[The time has finally come---I shall endeavor to get perljvm off the ground again. Here's the first step in that process.]
I have scoured around a lot trying to find software that will give some short cuts for developing perljvm. In doing so, I have slowly built an overall design in my head of how to best approach the problem. This message serves as a bit of a core dump of that plan.
But, before I get there, let me review what's happened this far. At the Perl Conference this past summer, Raymond McCrae and I compared notes on our two approaches to the problem of porting Perl to the JVM. Ray was able to move a bit faster than I was, because he took a straight-forward approach and decided not to get bogged down in the details of the current perl5 implementation. He wrote a compiler, from scratch, to compile Perl code into Java source, and got it working so that some basic Perl programs ran on the JVM.
Meanwhile, I was working on a solution inspired by Brian Jepson's original B::JVM::Jasmin prototype. This required a deep knowledge of perl's internal data structures, which took some time to acquire, and thus, I didn't get as far as I would have liked.
But, my B::JVM::Jasmin implementation did a good job at leveraging the B:: modules to take care of all the front-end work, and thus showed that the B:: modules can fill that role well. The B:: modules are undoubtedly complex (due to the underlying complexity of perl5's internals), but the complexity isn't insurmountable.
The real problem that I found was that there was no real code generation module available. B:: hands you the parse tree, and gives you the tools to navigate it, but code generation has to be done painstakingly by hand. This was exacerbated by another problem, which proved fatal for B::JVM::Jasmin in the end. It turns out to be very hard to emit verifiable JVM assembler code. There are far too many "gotchas" to simply treat the JVM as "just another assembler"; more care must be taken.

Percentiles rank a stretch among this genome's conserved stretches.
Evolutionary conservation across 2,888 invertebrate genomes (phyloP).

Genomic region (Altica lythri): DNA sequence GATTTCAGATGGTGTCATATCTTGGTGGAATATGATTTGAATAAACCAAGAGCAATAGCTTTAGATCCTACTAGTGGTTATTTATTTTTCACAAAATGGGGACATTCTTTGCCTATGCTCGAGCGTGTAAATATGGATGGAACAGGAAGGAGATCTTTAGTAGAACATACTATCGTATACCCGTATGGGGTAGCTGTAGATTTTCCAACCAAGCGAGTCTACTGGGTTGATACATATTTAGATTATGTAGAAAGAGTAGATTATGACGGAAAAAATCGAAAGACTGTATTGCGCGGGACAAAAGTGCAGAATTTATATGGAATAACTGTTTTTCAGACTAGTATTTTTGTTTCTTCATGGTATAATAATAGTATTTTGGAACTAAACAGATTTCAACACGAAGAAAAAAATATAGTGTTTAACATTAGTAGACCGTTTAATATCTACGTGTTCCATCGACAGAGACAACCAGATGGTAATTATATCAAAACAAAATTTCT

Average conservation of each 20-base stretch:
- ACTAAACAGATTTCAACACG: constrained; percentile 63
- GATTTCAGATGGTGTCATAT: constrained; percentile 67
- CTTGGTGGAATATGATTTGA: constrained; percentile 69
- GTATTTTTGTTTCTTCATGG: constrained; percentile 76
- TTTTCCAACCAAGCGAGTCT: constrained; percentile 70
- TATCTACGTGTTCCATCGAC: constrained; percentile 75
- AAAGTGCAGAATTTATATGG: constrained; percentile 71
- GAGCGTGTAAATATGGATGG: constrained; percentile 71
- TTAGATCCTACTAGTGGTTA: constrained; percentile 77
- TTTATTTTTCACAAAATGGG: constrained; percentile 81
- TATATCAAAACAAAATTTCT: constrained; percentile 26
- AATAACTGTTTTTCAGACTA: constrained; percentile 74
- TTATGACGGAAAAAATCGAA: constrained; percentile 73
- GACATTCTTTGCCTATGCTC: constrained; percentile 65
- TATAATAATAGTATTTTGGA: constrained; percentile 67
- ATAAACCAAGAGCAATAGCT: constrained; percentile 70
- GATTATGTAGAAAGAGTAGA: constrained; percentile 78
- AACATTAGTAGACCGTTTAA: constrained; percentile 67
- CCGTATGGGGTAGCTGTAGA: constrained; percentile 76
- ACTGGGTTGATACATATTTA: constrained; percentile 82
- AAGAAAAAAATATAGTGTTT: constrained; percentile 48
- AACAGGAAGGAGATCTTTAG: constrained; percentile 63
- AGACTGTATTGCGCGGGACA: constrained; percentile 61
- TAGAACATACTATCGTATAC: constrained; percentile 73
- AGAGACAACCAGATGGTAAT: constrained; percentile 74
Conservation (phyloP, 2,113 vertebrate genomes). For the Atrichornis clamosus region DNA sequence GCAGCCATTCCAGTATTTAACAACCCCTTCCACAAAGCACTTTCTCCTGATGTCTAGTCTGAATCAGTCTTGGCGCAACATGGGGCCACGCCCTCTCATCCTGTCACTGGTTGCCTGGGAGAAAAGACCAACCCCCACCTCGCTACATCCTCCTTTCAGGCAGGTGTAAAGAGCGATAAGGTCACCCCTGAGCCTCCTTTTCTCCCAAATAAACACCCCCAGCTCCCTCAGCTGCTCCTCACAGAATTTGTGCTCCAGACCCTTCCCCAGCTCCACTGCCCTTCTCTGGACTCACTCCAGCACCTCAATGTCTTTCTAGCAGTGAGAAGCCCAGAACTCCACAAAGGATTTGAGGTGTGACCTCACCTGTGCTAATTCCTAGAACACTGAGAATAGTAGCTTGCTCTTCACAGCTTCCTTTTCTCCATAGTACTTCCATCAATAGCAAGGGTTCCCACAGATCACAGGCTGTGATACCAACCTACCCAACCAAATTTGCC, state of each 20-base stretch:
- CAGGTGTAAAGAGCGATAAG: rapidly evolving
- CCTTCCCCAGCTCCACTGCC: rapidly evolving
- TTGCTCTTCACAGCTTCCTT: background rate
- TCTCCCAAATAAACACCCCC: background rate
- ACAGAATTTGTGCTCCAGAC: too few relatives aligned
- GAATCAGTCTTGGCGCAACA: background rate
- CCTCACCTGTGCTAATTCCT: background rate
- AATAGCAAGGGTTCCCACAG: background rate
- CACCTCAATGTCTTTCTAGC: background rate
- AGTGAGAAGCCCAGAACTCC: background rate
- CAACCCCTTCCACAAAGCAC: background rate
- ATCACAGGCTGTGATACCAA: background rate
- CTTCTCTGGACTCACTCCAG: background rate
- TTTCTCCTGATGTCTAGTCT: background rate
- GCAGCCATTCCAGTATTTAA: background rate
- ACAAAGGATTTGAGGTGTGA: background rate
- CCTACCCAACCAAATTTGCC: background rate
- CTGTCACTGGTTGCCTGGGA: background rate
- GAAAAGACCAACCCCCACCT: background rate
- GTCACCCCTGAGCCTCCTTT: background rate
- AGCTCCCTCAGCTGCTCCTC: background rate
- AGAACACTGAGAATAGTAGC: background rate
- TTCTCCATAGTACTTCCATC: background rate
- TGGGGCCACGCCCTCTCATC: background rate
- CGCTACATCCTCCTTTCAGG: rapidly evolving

Ray indicated to me that he believed parsing was a pretty big job, and wasn't convinced that continuing to write a parser from scratch in Java could get us to full Perl support on the JVM. This rings true with what I discovered by spending some time in perl parser code, and from the conventional wisdom in the perl development community. So, leveraging an existing parser (which, in the case of perl5, means leveraging B::) appears to be the right approach.
So, that leaves us with the question of a back-end. How do we fill in the gap so that we don't end up doing all the code generation by hand?
I believe that GNU Kawa), Per Bothner's Java-based Scheme system, is the right solution. Kawa provides an intermediate representation (IR) for JVM bytecode that is much more palatable than JVM assembler or pure bytecode. Per worked extensively on GCC, and Kawa's IR is inspired by GCC's IR.
I spoke to Per at the conference in August, and he's interested in the idea using Kawa to facilitate a Perl port to the JVM. He is willing to offer us some support to making Kawa useful for other languages like Perl. (In fact, it's always been a goal of Kawa to support more than just Scheme-like languages.)
Kawa won't work out of the box, of course. We'll have to put some effort into Kawa itself as well. But, with Per's help, I think we can make it happen. Plus, our contributions will make Kawa better software, which can only help the community at large (and perhaps make Kawa suitable as a framework for perl6' JVM support).
Another requirement is we'll have to make a library of Perl-ish data structures in Java. Both Ray and I discovered independently that there appears to be no way to port Perl to the JVM without Perl's data types like "scalar" and "array" being available directly in Java.
As it turns out, this requirement fits well with the design of the perl6 internals. The perl6-internals team are planning to come up with a clear API for how these data structures should work. As that API develops, we can strive to stay on the "bleeding edge" of it. We can give feedback to the perl6-internals team, while simultaneously ensuring that they don't do anything that drastically complicates the JVM port of perl6. ;)
So, I hope that gives an idea of the basic approach that I'd like to take with the next iteration of perljvm. Larry said in his recent ALS speech that he always knew to throw away a prototype or two, and that he sees perl5 as a prototype for perl6. Well, given that, I see no qualms in throwing away the three prototypes for perljvm we now have floating around. Starting anew with tools to make the job easier seems like a good way to go. Plus, I think that there are many useful contributions we can make to the perl6 effort, while still working on a perl5 port.
BTW, the final piece of this puzzle, surprisingly enough, is JPL. We'll need a way to have Kawa talking to B::, and vice-versa. Given that Kawa is completely in Java, and B:: requires perl, JPL is the best way to let the two talk to each other. Larry always intended for JPL to eventually "evolve" into a Perl port to the JVM. I suppose this is a bit of a surprising way for such an evolution to take place, but, good evolution should do surprising things. Especially in the Perl community. (For example, I know a few Marriott coffee mugs that were sure surprised last August. ;)
So, my plan for the coming weeks is the following:
I hope you join me in this effort; I think it'll be fun. I look forward to your comments and feedback.
Ready to hack,